OBSERVING STUDENTS IN CLASS
At CEAL (Center for Education, Art and Literature), the students and I met a Cambodian man who is the Peace Partnerships Program Officer for the Amercian Friends Service Committee. The AFSC is based in Philadelphia and is part of the Quaker organization.
They arrived in Cambodia after the Khmer Rouge Killing Fields of 1979 and are now expanding into other Asian countries with an office based in Yangon. I attended both sessions run by the Peace Officer and used the opportunity to observe classroom behavior in the students.
The first class was from 12 noon - 3 pm with 16 Arakanese youth, the Peace Officer and me. A few more stragglers entered over the course of about half an hour, bulking the group to around 20. The aim of the class was to find out what problems are facing the youth of Rakhine, and how the AFSC can provide help, especially in the areas of justice, discrimination and conflict resolution.
The students were shy and reluctant at first to express their opinions; the questions that the Peace Officer asked were a little vague which I don’t think helped with the language barrier and the fact that Myanmar schools don’t encourage critical thinking. I think that it is quite scary to participate and speak out in front of everyone, even though they are friends. Also because the Arakanese students don’t get much exposure to English from sources other than Myanmar natives, I think that the accent proved to be a real barrier to communication. Indeed, my students here have admitted that they didn’t really understand me when we first met and they had to concentrate hard on my words and phrases.
From what the students did share though, I got a lot of useful information. There aren’t any classes for intermediate or advanced level English in Sittwe. A lot of students want to study for IELTS (International English Language Testing System), which is the Cambridge test of English language skill, but are unable to do so alone and find that they don’t do well because they don’t understand the format or skills that the exam is designed to test.
In order to apply for international scholarship programs, a score from IELTS or the American TOEFL (Test Of English as a Foreign Language) is usually necessary as these are the two industry standard tests which give a reflection when compared to students from other countries.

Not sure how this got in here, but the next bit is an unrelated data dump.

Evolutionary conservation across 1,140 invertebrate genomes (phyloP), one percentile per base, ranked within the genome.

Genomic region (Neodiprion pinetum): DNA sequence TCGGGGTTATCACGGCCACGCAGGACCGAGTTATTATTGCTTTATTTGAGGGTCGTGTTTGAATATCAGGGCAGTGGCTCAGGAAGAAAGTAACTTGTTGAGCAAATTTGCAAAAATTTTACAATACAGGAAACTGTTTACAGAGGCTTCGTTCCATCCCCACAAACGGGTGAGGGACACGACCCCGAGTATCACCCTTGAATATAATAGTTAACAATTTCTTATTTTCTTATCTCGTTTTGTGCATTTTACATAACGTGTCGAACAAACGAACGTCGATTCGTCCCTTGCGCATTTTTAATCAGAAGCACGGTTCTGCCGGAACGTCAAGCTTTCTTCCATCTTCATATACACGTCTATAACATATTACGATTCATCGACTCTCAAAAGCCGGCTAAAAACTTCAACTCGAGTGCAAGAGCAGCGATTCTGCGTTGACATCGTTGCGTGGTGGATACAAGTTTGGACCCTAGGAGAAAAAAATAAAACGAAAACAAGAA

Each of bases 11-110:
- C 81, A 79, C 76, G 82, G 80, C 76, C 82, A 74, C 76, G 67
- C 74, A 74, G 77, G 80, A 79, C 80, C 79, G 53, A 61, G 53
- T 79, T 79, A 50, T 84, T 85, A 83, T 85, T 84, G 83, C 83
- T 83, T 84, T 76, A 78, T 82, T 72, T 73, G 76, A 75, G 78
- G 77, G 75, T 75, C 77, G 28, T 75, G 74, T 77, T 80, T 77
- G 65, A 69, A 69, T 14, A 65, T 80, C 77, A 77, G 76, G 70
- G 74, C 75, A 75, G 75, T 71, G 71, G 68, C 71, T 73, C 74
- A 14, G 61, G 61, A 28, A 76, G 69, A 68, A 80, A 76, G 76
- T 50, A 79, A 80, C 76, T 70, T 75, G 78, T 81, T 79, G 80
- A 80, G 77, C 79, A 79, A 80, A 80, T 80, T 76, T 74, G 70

Additionally, it appears schools don’t teach transferable skills which are necessary in the job market. The students expressed dissatisfaction in the ‘4 skills’ English classes generally offered in the area, as well as the computer classes. I need to enquire further about this because I would assume that computer classes would contain transferable, useful skills.
There was concern expressed about how easy it is for children to get cigarettes and betel nut at school and there was talk about how the exams are unfair and the problem of the government curriculum favoring the Burmese race above all other ethnicities. This makes it hard to relate to the children as well as increases the tensions between the ruling ethnicity and the large minorities. In the university, many of the teachers are temporary and often don’t know the syllabus. They often change in the run up to the exam period, leaving new teachers who don’t know what’s been covered or how best to teach the students who are new to them.
More generally, it appears lack of jobs and money is a huge problem. Many young people can’t find work and even if they want to set up community engagement projects they find that they don’t have the capital or the cash to make it work long term. Currently at CEAL, the leader expressed that he wants to instruct the students in Powerpoint, but the projector is broken so he is unable to do so. He also mentioned that simple things like paper, electricity and other such things that many people take as given in so many places around the world.
From the officer, we also learned that Cambodian primary schools have the highest ratio of children to teacher outside of Africa, averaging 46 - 1. The total GDP has been somewhere around 3% over the past few years, but in 2015 the budget was raised 20% to $440 million. The students were interested in how education has been improved. From my observation, Myanmar people are searching for an attainable education model that can be successfully implemented in their own country.
NEH Coordinator and Teacher Trainer
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